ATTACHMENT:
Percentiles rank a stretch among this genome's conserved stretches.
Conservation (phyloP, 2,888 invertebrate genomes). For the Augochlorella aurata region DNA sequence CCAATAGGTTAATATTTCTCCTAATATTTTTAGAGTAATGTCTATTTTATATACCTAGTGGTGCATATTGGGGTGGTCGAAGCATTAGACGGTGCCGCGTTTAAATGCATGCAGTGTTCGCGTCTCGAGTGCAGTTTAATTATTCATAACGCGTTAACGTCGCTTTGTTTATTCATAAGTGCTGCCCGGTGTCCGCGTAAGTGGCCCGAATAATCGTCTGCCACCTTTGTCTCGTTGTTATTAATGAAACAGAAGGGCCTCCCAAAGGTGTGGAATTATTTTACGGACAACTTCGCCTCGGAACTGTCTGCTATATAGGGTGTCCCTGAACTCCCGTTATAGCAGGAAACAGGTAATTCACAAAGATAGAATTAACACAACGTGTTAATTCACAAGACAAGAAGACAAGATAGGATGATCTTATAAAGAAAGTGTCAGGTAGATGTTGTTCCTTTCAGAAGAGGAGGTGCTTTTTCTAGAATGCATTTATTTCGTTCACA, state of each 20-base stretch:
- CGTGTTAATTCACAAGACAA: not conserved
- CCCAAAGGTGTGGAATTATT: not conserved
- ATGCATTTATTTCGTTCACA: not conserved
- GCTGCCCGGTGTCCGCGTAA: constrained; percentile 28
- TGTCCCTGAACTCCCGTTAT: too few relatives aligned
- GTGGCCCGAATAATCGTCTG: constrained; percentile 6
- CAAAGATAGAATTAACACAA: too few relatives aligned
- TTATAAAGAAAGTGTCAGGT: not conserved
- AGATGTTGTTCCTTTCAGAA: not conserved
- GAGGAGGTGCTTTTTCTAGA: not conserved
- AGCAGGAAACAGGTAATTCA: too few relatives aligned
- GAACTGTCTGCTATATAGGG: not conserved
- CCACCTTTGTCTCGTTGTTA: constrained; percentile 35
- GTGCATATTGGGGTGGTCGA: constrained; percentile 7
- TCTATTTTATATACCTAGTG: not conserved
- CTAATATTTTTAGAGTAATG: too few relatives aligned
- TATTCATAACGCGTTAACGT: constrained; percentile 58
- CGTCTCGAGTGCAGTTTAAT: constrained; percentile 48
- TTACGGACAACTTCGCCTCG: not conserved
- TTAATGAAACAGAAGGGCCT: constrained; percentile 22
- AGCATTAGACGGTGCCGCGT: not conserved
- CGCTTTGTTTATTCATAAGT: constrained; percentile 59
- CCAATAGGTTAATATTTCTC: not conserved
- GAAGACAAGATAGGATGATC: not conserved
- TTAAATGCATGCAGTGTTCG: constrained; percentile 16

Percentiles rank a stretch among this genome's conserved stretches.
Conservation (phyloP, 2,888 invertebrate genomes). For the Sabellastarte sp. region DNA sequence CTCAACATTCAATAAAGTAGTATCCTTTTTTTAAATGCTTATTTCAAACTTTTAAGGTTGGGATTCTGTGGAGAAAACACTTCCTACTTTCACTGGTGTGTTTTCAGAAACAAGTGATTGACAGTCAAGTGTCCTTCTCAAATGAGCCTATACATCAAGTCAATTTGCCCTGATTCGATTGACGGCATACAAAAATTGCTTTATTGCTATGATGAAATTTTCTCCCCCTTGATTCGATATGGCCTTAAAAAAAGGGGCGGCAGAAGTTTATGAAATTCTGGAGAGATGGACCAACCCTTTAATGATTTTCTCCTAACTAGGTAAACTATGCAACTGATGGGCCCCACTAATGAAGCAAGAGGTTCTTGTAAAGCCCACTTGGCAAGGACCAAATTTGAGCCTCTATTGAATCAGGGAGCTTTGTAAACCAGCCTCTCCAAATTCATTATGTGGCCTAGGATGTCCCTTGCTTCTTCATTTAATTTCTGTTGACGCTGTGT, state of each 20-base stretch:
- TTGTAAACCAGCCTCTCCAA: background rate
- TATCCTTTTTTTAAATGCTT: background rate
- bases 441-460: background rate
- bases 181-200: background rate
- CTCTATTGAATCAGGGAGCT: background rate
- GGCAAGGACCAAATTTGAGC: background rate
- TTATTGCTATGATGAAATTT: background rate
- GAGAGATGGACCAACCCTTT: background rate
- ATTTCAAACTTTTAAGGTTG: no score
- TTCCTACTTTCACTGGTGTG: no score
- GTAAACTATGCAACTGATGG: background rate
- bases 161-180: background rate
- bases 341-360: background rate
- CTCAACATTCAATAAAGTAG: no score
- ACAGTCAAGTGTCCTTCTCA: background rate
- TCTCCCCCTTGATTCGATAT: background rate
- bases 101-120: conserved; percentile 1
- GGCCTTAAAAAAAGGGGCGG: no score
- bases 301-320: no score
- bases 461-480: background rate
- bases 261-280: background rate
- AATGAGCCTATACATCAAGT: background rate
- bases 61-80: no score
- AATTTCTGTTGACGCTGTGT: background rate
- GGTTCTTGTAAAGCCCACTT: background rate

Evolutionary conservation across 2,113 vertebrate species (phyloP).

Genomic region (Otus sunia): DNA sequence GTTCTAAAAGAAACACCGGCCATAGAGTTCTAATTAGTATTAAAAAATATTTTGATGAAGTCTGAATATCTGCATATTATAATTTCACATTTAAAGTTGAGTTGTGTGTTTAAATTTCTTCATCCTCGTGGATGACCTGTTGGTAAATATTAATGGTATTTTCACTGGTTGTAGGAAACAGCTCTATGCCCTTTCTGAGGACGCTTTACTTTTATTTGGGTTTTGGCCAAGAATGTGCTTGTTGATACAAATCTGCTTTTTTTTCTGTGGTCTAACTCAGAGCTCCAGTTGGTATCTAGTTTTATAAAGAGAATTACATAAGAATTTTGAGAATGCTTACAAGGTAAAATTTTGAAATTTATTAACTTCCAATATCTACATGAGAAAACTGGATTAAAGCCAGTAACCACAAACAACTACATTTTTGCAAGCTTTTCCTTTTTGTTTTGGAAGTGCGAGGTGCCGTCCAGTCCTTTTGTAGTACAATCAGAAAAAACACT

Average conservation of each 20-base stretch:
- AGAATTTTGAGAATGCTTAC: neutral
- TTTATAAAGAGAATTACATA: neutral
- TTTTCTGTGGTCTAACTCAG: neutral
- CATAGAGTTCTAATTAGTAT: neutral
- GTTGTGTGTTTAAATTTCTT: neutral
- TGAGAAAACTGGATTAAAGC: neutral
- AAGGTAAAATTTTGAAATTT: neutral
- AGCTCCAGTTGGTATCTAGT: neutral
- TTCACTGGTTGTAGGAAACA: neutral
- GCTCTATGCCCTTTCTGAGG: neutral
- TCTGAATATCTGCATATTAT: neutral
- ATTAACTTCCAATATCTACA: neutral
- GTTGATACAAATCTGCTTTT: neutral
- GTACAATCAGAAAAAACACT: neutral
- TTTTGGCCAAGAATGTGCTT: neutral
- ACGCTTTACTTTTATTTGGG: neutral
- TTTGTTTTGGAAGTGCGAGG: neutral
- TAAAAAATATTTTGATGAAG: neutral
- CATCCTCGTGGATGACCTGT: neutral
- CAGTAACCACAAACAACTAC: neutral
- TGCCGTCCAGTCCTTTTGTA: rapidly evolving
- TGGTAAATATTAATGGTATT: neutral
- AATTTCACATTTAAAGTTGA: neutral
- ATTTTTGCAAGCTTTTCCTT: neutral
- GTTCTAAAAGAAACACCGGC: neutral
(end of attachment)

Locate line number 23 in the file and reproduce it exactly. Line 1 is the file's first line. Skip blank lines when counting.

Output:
- AGCATTAGACGGTGCCGCGT: not conserved